Dear Alice,

What can I do to help survivors of the earthquake in Haiti (and other natural disasters)?

Dear Reader,

It’s great that you want to help those affected by the Haiti earthquake. With natural disasters happening around the world, there’s ongoing need for support. Whatever you may have to give, there are opportunities for you to assist others. The most effective way to help is by donating money, but it’s a good idea to do some research to ensure your money is going directly to those in need through a reputable organization. 

Generally speaking, relief organizations rely on donations to address emergency response, to continue functioning after the emergency has subsided and to provide ongoing medical and humanitarian services. Donating money is the most effective way of helping after a natural disaster. Other donations usually incur more costs and impedes opportunities for the local economy to recover, as many of the donated items can be purchased locally. For example, the cost of transporting or storing donated items may exceed the cost of the items that were donated. Cash is also helpful because it can be used immediately and for the changing needs of the area impacted. There are a number of ways to donate and a number of relief organizations to support.

If you do choose to donate money, it’s recommended that you partner with charities with which you’re familiar. It’s best to be wary of organizations with names that are similar to bigger, more reputable organizations, as well as those charities that appeared immediately following the disaster. Scammers may also rush you into a donation, thank you for a donation you never made, not give specifics about the use of your donation, or offer a chance to win something in exchange for a donation. Keeping all that in mind, it might be worth doing some research before offering support. Websites such as Charity Navigator and CharityWatch can help you evaluate charity organizations. If there’s a specific cause that’s a priority for you, CharityWatch also has a Hot Topics section where you can view current events in need of donations. Within the listing of these events is a directory of charities that are working on that specific cause, along with their CharityWatch rating. This tool may help you determine to which organizations you would like to donate, if any. You can also check out the Internal Revenue Service’s (IRS) Tax Exempt Organization Search to see if your donation would be tax-deductible. If there’s an option to, it’s recommended that donations be made directly through an organization’s website — crowdfunding websites, online giving portals, and text-to-donate campaigns may seem like an easier way to give, but there’s usually a delay in the charity receiving the funds.

Monetary donations aren’t the only way to support relief efforts. During a crisis there's often an increased need for blood. Organizations often set up blood drives to help increase the supply, so you may want to inquire about these events. You may also consider going to the Red Cross Blood Services site to find a place to donate.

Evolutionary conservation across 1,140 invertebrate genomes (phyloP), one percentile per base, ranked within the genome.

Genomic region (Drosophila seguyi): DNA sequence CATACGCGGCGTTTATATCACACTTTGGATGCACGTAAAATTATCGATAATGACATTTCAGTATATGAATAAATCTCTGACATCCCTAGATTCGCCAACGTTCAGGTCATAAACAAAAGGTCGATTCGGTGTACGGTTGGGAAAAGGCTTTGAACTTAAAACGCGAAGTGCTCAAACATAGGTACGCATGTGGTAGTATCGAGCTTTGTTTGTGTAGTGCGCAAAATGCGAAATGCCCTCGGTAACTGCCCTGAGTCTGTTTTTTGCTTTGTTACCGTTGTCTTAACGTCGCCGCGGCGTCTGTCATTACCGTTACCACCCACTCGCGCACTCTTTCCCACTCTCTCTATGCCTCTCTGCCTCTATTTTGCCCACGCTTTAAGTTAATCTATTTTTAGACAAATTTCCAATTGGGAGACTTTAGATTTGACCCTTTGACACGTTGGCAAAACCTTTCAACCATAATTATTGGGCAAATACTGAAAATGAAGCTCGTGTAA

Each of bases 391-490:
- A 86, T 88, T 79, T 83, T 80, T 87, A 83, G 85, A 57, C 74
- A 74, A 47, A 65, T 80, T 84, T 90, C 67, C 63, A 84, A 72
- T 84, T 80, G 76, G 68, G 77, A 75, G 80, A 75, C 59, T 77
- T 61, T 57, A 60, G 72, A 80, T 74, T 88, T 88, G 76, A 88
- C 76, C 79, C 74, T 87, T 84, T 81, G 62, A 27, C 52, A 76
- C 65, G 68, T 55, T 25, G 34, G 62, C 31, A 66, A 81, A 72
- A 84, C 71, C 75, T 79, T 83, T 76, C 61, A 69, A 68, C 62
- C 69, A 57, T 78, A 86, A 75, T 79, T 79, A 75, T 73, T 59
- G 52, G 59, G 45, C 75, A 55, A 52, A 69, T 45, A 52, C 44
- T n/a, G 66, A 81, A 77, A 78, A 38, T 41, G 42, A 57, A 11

In addition to non-governmental organizations, the United States government has two agencies that specifically address areas affected by natural disasters: the Federal Emergency Management Agency (FEMA) and the United States Agency for International Development (USAID). FEMA addresses domestic emergencies and is primarily responsible for coordinating disaster responses after a state governor declares a state of emergency. If you’re interested in learning more about disaster preparedness, FEMA offers training to build skills for dealing with future crisis events. USAID addresses international emergencies, in addition to offering long-term aid in 80 countries worldwide. USAID offers longer term support including psychosocial care to traumatized disaster survivors and working with local governments to promote economic growth. Both of these organizations provide much needed resources to areas impacted by natural disasters. However, it’s not always clear how long they’re able to provide these resources. It’s also worth noting that the recovery efforts in disaster zones last beyond media coverage of the event and support from FEMA and USAID. In the months and years following a natural disaster, there’s still a need for resources. Checking in with organizations months after the disaster occurs may highlight more specific needs in that area.

Helping out in the aftermath of disaster is meaningful, and any support you consider giving is likely to make an impact for the benefit of those in need. Being engaged immediately after a disaster and in the months after will allow you to provide the most impactful support during the recovery efforts.

Here’s to all the help you hope to give!

Alice!

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